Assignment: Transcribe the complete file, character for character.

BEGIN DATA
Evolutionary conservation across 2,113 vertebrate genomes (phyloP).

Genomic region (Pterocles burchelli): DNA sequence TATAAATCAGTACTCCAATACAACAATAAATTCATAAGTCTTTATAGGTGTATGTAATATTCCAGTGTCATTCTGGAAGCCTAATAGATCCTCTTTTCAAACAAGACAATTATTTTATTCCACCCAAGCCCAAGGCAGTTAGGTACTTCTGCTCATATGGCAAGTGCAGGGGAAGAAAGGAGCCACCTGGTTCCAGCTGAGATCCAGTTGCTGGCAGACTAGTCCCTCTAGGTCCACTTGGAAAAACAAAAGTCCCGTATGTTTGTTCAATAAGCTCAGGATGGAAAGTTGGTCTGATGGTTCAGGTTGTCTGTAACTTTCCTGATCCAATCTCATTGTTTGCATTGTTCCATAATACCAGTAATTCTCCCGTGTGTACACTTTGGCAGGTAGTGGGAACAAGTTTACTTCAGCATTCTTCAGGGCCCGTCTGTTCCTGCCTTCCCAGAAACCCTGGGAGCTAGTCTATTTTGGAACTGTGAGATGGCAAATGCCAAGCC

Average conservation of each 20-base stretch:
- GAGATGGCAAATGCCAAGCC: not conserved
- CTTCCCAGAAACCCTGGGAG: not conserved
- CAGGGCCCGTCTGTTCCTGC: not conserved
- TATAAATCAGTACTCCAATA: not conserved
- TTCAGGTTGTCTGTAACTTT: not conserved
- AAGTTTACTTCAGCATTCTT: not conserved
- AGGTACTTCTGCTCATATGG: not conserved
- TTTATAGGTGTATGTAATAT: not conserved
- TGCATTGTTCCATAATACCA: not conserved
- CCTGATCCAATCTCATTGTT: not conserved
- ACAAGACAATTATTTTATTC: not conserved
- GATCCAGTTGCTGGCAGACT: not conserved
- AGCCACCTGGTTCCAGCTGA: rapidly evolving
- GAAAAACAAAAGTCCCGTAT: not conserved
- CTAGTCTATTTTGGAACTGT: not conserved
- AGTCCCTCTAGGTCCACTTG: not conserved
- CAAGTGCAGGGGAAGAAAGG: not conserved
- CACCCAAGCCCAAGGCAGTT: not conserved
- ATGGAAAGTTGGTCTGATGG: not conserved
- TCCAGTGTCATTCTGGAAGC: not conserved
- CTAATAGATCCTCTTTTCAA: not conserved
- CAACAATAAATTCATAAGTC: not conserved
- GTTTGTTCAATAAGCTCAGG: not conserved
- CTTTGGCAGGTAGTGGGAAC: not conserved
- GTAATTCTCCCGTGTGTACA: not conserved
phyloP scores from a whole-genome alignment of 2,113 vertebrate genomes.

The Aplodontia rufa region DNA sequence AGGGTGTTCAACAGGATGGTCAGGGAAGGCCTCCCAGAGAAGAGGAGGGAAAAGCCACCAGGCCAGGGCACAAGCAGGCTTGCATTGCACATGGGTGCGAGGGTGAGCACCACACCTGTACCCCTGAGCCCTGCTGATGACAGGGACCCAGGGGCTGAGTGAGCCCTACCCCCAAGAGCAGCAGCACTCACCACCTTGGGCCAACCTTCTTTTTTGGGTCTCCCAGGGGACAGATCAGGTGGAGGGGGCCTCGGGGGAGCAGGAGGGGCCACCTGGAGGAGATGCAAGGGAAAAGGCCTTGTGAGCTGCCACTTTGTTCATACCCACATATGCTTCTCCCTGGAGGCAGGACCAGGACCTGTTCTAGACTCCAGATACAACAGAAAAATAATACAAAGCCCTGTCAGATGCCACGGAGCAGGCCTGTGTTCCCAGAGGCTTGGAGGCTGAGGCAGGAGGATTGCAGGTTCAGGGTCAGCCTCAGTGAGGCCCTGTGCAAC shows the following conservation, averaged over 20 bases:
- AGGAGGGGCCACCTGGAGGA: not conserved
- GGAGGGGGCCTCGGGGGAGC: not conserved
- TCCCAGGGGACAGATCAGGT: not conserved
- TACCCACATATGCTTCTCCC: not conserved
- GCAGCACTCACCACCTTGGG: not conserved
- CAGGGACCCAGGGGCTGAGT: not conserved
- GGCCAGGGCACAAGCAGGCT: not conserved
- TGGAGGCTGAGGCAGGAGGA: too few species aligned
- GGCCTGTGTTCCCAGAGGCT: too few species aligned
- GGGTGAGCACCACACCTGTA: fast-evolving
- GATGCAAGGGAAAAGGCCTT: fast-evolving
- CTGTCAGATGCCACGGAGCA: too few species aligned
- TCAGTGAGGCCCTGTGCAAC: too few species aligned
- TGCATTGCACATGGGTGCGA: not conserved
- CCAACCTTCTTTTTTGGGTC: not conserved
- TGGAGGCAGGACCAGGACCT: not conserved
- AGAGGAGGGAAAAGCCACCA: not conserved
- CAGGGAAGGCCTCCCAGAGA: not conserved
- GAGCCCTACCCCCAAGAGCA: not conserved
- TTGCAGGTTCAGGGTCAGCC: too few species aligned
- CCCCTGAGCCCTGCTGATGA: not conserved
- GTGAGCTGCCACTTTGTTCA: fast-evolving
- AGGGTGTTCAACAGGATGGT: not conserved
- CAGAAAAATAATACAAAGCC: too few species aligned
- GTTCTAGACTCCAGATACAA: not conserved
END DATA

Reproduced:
Evolutionary conservation across 2,113 vertebrate genomes (phyloP).

Genomic region (Pterocles burchelli): DNA sequence TATAAATCAGTACTCCAATACAACAATAAATTCATAAGTCTTTATAGGTGTATGTAATATTCCAGTGTCATTCTGGAAGCCTAATAGATCCTCTTTTCAAACAAGACAATTATTTTATTCCACCCAAGCCCAAGGCAGTTAGGTACTTCTGCTCATATGGCAAGTGCAGGGGAAGAAAGGAGCCACCTGGTTCCAGCTGAGATCCAGTTGCTGGCAGACTAGTCCCTCTAGGTCCACTTGGAAAAACAAAAGTCCCGTATGTTTGTTCAATAAGCTCAGGATGGAAAGTTGGTCTGATGGTTCAGGTTGTCTGTAACTTTCCTGATCCAATCTCATTGTTTGCATTGTTCCATAATACCAGTAATTCTCCCGTGTGTACACTTTGGCAGGTAGTGGGAACAAGTTTACTTCAGCATTCTTCAGGGCCCGTCTGTTCCTGCCTTCCCAGAAACCCTGGGAGCTAGTCTATTTTGGAACTGTGAGATGGCAAATGCCAAGCC

Average conservation of each 20-base stretch:
- GAGATGGCAAATGCCAAGCC: not conserved
- CTTCCCAGAAACCCTGGGAG: not conserved
- CAGGGCCCGTCTGTTCCTGC: not conserved
- TATAAATCAGTACTCCAATA: not conserved
- TTCAGGTTGTCTGTAACTTT: not conserved
- AAGTTTACTTCAGCATTCTT: not conserved
- AGGTACTTCTGCTCATATGG: not conserved
- TTTATAGGTGTATGTAATAT: not conserved
- TGCATTGTTCCATAATACCA: not conserved
- CCTGATCCAATCTCATTGTT: not conserved
- ACAAGACAATTATTTTATTC: not conserved
- GATCCAGTTGCTGGCAGACT: not conserved
- AGCCACCTGGTTCCAGCTGA: rapidly evolving
- GAAAAACAAAAGTCCCGTAT: not conserved
- CTAGTCTATTTTGGAACTGT: not conserved
- AGTCCCTCTAGGTCCACTTG: not conserved
- CAAGTGCAGGGGAAGAAAGG: not conserved
- CACCCAAGCCCAAGGCAGTT: not conserved
- ATGGAAAGTTGGTCTGATGG: not conserved
- TCCAGTGTCATTCTGGAAGC: not conserved
- CTAATAGATCCTCTTTTCAA: not conserved
- CAACAATAAATTCATAAGTC: not conserved
- GTTTGTTCAATAAGCTCAGG: not conserved
- CTTTGGCAGGTAGTGGGAAC: not conserved
- GTAATTCTCCCGTGTGTACA: not conserved
phyloP scores from a whole-genome alignment of 2,113 vertebrate genomes.

The Aplodontia rufa region DNA sequence AGGGTGTTCAACAGGATGGTCAGGGAAGGCCTCCCAGAGAAGAGGAGGGAAAAGCCACCAGGCCAGGGCACAAGCAGGCTTGCATTGCACATGGGTGCGAGGGTGAGCACCACACCTGTACCCCTGAGCCCTGCTGATGACAGGGACCCAGGGGCTGAGTGAGCCCTACCCCCAAGAGCAGCAGCACTCACCACCTTGGGCCAACCTTCTTTTTTGGGTCTCCCAGGGGACAGATCAGGTGGAGGGGGCCTCGGGGGAGCAGGAGGGGCCACCTGGAGGAGATGCAAGGGAAAAGGCCTTGTGAGCTGCCACTTTGTTCATACCCACATATGCTTCTCCCTGGAGGCAGGACCAGGACCTGTTCTAGACTCCAGATACAACAGAAAAATAATACAAAGCCCTGTCAGATGCCACGGAGCAGGCCTGTGTTCCCAGAGGCTTGGAGGCTGAGGCAGGAGGATTGCAGGTTCAGGGTCAGCCTCAGTGAGGCCCTGTGCAAC shows the following conservation, averaged over 20 bases:
- AGGAGGGGCCACCTGGAGGA: not conserved
- GGAGGGGGCCTCGGGGGAGC: not conserved
- TCCCAGGGGACAGATCAGGT: not conserved
- TACCCACATATGCTTCTCCC: not conserved
- GCAGCACTCACCACCTTGGG: not conserved
- CAGGGACCCAGGGGCTGAGT: not conserved
- GGCCAGGGCACAAGCAGGCT: not conserved
- TGGAGGCTGAGGCAGGAGGA: too few species aligned
- GGCCTGTGTTCCCAGAGGCT: too few species aligned
- GGGTGAGCACCACACCTGTA: fast-evolving
- GATGCAAGGGAAAAGGCCTT: fast-evolving
- CTGTCAGATGCCACGGAGCA: too few species aligned
- TCAGTGAGGCCCTGTGCAAC: too few species aligned
- TGCATTGCACATGGGTGCGA: not conserved
- CCAACCTTCTTTTTTGGGTC: not conserved
- TGGAGGCAGGACCAGGACCT: not conserved
- AGAGGAGGGAAAAGCCACCA: not conserved
- CAGGGAAGGCCTCCCAGAGA: not conserved
- GAGCCCTACCCCCAAGAGCA: not conserved
- TTGCAGGTTCAGGGTCAGCC: too few species aligned
- CCCCTGAGCCCTGCTGATGA: not conserved
- GTGAGCTGCCACTTTGTTCA: fast-evolving
- AGGGTGTTCAACAGGATGGT: not conserved
- CAGAAAAATAATACAAAGCC: too few species aligned
- GTTCTAGACTCCAGATACAA: not conserved